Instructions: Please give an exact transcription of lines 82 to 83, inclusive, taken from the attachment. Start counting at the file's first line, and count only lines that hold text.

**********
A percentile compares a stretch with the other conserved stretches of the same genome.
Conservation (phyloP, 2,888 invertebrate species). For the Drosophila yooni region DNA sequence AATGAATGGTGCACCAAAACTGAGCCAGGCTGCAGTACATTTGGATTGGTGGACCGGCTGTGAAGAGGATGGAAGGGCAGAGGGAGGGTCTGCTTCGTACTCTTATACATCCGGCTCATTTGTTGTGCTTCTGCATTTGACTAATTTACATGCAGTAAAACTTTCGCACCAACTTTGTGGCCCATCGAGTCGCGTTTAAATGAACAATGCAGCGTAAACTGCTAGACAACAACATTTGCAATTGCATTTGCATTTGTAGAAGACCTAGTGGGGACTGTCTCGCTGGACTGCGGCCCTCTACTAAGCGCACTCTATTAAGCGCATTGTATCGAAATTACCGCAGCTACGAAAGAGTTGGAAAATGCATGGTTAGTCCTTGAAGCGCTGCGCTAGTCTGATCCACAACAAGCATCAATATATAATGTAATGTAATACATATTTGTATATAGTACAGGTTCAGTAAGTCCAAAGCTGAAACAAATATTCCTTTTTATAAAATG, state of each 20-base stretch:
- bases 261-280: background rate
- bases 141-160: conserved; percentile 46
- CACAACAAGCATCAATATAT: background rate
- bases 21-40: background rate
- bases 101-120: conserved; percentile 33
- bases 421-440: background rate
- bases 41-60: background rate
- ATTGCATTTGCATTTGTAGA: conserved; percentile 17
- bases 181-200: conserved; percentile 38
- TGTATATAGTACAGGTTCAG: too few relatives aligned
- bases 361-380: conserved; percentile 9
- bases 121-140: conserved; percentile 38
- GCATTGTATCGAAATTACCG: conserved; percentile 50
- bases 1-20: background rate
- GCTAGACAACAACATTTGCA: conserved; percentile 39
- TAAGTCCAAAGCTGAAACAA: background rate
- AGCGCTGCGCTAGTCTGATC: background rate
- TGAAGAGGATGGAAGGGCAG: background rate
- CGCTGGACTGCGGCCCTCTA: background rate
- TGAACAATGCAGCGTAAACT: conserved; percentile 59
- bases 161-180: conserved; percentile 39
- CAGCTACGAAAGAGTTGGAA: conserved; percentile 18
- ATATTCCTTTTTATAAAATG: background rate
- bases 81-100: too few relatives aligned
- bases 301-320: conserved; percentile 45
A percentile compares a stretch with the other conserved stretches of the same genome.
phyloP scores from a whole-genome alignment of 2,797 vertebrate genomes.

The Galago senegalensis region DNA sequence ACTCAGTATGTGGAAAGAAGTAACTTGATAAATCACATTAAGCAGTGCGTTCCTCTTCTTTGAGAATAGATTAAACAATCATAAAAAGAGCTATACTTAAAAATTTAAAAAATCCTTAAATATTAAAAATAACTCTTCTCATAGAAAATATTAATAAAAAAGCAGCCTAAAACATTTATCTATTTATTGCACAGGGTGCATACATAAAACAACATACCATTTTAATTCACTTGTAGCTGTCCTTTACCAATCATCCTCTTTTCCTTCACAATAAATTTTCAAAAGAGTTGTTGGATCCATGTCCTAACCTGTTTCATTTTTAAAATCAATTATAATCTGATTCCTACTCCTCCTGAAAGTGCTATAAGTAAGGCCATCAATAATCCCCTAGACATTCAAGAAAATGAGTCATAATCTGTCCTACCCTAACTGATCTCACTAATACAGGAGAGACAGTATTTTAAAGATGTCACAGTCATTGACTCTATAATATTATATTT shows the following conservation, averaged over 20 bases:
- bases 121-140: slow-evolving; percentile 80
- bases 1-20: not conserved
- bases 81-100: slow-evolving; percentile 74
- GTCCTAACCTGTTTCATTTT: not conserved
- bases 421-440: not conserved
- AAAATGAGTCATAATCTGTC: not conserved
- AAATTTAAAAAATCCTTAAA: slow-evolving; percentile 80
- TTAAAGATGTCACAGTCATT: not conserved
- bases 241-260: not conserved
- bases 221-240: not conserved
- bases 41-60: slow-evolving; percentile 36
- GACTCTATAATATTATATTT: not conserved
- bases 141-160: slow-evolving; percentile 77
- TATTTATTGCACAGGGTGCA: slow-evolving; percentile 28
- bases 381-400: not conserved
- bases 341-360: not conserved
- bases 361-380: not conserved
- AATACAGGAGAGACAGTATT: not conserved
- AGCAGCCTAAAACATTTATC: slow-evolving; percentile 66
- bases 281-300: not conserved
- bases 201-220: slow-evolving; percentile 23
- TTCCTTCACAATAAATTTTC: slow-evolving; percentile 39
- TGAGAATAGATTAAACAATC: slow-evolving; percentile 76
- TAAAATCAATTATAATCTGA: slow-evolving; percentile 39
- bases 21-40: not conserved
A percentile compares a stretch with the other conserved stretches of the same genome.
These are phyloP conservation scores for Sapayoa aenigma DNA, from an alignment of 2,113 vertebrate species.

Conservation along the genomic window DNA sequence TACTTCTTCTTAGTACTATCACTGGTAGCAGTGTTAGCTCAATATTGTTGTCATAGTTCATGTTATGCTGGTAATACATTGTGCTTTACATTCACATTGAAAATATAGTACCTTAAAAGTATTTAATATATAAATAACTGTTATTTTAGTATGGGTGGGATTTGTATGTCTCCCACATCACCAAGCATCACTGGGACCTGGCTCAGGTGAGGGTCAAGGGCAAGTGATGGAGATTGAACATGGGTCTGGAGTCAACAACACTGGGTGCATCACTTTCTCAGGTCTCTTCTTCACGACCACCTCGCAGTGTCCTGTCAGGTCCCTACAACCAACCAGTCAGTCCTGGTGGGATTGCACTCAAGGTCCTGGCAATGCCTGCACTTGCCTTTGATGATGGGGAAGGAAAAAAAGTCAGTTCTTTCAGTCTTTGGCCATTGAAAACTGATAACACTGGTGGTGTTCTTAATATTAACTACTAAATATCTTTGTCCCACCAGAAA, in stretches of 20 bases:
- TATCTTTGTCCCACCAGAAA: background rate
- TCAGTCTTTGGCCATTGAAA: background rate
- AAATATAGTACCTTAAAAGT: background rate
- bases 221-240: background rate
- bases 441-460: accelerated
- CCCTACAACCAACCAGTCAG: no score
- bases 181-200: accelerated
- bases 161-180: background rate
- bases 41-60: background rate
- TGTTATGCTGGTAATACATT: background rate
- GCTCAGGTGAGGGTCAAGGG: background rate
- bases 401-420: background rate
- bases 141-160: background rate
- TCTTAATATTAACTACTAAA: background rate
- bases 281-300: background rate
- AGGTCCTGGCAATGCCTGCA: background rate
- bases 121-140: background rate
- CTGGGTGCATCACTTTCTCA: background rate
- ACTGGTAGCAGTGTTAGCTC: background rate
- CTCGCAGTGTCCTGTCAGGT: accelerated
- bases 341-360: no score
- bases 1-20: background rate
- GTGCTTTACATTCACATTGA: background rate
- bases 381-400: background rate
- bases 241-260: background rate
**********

- bases 381-400: background rate
- bases 241-260: background rate